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Big Bang [Blu-ray] [Import]

4.0 out of 5 stars 2 customer reviews

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Product Details

  • Format: NTSC, Import
  • Language: English
  • Subtitles: English, Spanish
  • Region: Region A/1
  • Number of discs: 1
  • Studio: Starz / Anchor Bay
  • Release Date: May 24 2011
  • Average Customer Review: 4.0 out of 5 stars 2 customer reviews
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By The Movie Guy HALL OF FAMETOP 10 REVIEWER on April 14 2016
Format: Blu-ray
Antonio Banderas plays Ned Cruz a gumshoe who is hired by a Russian boxer, Anton 'The Pro' Protopov, (Robert Maillet) to find a stripper. Banderas does the typical gumshoe first person narration which turns out really sad due to his accent. In a comic boxing scene Anton crushes his opponent in the boxing ring, then suddenly remembers to take a dive. His quest involves a twisted plot which includes the porn industry which is shooting a movie called "The Black Hole" in a building called "Schrodingers", and a string of murders which follows Banderas as he searches for Lexie (Sienna Guillory).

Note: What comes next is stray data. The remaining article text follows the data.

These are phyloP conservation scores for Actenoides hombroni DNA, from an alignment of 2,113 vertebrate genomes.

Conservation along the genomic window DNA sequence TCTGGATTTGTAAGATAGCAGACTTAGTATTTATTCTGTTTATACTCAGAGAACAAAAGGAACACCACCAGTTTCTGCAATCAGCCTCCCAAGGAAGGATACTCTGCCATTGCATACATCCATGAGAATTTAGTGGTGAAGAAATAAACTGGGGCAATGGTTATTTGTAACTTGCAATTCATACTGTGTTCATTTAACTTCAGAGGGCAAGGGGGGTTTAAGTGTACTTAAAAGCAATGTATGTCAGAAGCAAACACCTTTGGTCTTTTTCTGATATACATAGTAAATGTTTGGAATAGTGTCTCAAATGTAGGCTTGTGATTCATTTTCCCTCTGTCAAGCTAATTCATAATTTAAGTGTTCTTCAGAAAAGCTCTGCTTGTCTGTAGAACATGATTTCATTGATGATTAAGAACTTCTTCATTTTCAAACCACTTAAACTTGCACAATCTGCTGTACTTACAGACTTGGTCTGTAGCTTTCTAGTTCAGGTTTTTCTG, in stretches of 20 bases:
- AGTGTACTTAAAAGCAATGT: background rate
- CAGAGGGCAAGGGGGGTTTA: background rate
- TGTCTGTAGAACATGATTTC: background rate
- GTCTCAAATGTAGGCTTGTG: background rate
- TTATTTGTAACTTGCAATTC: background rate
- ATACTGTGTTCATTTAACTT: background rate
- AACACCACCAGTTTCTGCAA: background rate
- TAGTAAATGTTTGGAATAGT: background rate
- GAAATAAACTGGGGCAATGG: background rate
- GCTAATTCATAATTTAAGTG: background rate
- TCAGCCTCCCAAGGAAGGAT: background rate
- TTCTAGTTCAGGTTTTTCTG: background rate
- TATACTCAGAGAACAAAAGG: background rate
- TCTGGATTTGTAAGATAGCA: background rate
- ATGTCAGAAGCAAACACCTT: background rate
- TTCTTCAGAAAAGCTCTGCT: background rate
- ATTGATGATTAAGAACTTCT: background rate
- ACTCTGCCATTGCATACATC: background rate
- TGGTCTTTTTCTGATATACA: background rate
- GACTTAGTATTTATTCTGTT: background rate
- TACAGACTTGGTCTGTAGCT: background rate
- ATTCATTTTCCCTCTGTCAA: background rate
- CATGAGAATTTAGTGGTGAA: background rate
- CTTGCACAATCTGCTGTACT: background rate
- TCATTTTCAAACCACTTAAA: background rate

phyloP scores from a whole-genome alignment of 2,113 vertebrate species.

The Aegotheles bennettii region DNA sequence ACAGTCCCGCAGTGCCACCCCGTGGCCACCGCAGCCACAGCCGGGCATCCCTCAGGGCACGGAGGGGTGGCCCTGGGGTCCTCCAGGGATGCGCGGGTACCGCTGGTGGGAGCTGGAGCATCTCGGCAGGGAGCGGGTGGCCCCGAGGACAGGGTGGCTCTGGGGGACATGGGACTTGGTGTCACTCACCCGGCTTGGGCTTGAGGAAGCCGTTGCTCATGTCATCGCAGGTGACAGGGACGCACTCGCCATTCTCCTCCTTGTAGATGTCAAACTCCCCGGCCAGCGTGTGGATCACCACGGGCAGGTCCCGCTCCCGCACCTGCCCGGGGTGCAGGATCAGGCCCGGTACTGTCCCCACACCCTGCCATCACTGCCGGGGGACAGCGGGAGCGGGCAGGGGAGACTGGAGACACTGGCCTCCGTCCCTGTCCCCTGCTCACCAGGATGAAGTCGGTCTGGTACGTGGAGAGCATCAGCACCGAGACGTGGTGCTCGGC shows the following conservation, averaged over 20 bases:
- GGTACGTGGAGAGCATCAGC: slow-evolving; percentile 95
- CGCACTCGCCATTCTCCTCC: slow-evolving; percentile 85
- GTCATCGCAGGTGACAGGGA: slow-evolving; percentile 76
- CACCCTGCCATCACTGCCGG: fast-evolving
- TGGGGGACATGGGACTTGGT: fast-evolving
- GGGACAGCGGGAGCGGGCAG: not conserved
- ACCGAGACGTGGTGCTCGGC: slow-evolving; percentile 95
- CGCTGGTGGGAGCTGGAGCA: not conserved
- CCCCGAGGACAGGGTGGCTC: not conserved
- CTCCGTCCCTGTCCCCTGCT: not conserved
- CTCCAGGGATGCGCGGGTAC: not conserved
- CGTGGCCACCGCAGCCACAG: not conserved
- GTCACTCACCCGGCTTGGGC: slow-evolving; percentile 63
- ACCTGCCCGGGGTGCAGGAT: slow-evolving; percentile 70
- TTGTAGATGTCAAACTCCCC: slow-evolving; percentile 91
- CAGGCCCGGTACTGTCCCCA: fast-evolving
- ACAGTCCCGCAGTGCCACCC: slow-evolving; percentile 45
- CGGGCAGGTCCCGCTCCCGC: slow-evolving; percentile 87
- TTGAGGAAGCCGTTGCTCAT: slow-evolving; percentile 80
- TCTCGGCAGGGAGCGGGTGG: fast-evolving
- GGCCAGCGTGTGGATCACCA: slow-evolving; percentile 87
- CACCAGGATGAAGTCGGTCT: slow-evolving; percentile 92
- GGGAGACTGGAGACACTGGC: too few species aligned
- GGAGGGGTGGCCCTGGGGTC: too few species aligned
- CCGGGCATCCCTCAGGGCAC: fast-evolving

Eventually Bandaras travels to New Mexico from California (was that the sunset he was driving into?) and goes to a restaurant called "Planck's Constant" (What? No Beta Bar?) Clearly if you haven't had a little atomic physics in your life, you are not going to get the little subtleties. The search for the missing person becomes metaphoric as searching for a theoretical particle. However if you can't figure it out, the movie explains it you.

The comical lines spoken by Banderas were good, but it was like having someone who can't tell a joke tell you a real funny joke. Someone like a younger Bruce Willis needed to play that role. If you are going to create a movie which is a metaphor, don't explain it in the movie. The audience is supposed to figure it out for themselves. Sam Elliot was good. This could have easily been a cult classic in the style of Tarantino, but having Banderas as the lead and explaining the metaphor in the film ruined it. Ending was good.